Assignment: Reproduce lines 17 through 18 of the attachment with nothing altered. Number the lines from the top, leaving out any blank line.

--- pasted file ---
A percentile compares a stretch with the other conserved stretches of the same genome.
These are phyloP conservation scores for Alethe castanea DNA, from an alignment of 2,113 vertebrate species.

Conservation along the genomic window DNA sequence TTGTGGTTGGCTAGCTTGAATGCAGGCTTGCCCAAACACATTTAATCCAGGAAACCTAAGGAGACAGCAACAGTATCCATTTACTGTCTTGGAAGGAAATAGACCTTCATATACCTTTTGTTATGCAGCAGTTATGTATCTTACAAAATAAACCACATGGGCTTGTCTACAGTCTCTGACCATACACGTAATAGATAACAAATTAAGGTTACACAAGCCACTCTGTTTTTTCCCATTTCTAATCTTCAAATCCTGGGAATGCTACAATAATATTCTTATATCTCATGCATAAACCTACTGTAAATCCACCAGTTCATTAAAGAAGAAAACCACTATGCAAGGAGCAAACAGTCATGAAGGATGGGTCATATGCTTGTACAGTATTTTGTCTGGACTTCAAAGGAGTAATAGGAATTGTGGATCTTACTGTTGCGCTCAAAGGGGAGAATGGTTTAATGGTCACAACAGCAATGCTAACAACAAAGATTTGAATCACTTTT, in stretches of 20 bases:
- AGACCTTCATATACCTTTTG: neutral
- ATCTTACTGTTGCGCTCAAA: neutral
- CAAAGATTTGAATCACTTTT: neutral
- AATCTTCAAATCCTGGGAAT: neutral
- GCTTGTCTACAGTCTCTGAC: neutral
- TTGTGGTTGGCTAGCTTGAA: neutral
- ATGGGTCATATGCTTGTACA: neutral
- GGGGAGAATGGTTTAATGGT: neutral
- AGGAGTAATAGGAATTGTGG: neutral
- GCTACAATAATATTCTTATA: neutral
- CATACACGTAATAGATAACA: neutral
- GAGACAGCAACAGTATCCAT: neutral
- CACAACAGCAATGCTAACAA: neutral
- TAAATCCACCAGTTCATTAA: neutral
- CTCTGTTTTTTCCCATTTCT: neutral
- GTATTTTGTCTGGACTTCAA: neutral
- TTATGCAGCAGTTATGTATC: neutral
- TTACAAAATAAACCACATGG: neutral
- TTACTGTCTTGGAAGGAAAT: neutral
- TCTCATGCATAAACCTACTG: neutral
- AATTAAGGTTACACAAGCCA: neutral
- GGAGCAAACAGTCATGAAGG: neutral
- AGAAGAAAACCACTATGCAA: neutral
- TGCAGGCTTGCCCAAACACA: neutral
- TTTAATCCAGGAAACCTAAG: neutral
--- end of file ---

- TAAATCCACCAGTTCATTAA: neutral
- CTCTGTTTTTTCCCATTTCT: neutral